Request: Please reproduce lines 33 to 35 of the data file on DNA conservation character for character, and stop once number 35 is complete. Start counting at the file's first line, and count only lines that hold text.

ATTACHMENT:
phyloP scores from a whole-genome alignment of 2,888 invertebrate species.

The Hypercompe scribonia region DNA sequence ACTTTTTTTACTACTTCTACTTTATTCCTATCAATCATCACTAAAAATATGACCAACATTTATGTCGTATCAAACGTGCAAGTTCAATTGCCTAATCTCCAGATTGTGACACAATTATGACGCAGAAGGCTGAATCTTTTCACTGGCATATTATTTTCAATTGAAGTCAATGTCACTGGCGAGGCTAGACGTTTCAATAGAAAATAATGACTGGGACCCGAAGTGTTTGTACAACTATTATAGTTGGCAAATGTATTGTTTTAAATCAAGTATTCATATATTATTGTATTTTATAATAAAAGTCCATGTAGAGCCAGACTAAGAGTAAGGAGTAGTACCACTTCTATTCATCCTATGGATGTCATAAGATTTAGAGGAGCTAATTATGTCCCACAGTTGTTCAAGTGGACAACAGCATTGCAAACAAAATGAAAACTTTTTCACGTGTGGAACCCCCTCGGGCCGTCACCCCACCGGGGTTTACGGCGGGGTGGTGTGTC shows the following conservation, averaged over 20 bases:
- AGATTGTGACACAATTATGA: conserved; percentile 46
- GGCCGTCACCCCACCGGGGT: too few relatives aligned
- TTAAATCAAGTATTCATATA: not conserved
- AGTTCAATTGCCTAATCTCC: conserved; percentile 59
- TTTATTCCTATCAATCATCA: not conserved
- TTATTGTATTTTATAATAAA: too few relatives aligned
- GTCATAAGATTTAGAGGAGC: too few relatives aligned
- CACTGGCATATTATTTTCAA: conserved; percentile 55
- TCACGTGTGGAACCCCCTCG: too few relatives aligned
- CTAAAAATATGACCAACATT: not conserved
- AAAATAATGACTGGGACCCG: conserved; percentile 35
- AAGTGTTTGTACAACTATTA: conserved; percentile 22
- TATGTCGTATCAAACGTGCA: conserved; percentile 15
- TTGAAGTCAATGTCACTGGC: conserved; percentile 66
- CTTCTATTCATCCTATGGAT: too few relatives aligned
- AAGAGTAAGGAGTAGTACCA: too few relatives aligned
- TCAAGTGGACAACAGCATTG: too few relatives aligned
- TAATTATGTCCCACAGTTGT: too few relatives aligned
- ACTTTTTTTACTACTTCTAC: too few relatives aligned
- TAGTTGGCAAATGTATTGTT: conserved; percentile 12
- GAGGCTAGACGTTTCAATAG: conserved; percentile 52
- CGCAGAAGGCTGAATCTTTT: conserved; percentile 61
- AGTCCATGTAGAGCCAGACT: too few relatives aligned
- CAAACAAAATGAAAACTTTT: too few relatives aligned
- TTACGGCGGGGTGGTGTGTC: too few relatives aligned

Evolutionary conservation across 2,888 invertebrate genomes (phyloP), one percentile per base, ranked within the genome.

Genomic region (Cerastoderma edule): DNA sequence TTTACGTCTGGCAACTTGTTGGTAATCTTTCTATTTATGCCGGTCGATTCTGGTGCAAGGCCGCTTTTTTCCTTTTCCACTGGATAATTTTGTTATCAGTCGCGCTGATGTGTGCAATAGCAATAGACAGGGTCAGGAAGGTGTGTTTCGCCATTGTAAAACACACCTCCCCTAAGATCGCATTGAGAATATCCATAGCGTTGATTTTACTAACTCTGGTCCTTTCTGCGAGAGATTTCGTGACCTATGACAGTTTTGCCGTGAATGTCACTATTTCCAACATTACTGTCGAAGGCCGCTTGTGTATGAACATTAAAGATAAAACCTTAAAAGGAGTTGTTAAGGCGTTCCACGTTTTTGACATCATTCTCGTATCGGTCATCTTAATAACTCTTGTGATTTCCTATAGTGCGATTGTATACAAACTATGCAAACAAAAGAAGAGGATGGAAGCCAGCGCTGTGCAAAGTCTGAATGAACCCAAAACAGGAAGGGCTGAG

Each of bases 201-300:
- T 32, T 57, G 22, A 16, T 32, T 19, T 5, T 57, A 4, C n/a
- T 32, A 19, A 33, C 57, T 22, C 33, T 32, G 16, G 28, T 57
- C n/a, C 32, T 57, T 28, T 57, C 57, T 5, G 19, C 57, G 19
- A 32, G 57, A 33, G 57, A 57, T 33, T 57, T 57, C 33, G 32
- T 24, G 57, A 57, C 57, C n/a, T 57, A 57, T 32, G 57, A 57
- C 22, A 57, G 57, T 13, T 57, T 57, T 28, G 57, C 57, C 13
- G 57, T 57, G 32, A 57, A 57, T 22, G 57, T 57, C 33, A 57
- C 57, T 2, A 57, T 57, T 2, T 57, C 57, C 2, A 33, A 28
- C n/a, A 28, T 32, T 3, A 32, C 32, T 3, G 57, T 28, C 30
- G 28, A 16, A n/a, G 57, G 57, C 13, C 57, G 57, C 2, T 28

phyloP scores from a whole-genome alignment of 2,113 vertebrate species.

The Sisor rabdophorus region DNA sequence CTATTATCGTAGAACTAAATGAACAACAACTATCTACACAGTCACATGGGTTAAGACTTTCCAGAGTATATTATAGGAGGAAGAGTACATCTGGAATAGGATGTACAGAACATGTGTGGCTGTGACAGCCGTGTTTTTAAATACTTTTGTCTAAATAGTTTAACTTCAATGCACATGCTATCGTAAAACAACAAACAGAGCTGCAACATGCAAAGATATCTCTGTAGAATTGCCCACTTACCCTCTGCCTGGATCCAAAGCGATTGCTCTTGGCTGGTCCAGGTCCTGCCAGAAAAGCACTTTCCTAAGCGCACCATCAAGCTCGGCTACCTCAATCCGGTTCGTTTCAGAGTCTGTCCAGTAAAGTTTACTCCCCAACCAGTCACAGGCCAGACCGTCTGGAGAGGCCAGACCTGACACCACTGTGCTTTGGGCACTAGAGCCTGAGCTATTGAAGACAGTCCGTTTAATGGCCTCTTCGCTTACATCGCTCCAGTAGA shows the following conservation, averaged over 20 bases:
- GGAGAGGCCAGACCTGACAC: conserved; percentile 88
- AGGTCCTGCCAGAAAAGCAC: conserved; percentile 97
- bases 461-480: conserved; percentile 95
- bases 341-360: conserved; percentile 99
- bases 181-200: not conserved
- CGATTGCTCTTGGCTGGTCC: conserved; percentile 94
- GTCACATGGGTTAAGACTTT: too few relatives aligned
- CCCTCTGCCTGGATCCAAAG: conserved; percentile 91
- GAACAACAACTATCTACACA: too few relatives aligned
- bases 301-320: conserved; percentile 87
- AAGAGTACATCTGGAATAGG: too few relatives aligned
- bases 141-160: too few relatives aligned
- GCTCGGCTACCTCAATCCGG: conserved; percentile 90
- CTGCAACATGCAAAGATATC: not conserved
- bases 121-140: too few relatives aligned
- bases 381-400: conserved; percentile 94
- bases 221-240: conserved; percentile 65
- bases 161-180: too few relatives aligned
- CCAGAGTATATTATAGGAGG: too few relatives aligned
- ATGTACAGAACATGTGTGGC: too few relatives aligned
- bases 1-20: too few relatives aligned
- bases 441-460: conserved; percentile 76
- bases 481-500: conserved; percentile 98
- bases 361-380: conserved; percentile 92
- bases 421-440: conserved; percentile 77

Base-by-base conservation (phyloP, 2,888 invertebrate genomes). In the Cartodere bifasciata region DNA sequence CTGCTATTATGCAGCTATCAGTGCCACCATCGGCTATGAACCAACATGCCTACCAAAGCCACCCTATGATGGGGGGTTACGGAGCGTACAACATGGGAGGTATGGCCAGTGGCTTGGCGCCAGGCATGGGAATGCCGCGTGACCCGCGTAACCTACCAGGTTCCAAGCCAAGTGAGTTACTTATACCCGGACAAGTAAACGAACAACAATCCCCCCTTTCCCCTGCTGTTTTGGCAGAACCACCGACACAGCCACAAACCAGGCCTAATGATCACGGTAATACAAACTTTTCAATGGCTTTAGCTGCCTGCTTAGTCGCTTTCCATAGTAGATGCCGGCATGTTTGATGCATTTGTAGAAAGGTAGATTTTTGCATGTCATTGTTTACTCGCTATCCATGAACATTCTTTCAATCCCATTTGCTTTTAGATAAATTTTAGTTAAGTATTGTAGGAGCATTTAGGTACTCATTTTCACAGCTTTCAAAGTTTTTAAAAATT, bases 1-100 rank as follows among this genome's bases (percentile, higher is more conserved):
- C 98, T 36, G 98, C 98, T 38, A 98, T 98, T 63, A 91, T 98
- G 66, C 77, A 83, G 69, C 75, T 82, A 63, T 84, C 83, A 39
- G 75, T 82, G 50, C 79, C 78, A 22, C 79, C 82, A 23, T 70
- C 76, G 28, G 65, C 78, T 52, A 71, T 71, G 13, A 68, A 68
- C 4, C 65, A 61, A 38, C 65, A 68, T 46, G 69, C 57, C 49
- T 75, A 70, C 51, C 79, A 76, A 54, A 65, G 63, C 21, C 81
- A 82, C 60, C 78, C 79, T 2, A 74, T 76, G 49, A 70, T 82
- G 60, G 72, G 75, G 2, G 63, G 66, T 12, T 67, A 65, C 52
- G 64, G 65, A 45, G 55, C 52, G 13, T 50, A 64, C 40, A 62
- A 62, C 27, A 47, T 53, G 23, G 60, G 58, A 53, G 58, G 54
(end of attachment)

- C n/a, C 32, T 57, T 28, T 57, C 57, T 5, G 19, C 57, G 19
- A 32, G 57, A 33, G 57, A 57, T 33, T 57, T 57, C 33, G 32
- T 24, G 57, A 57, C 57, C n/a, T 57, A 57, T 32, G 57, A 57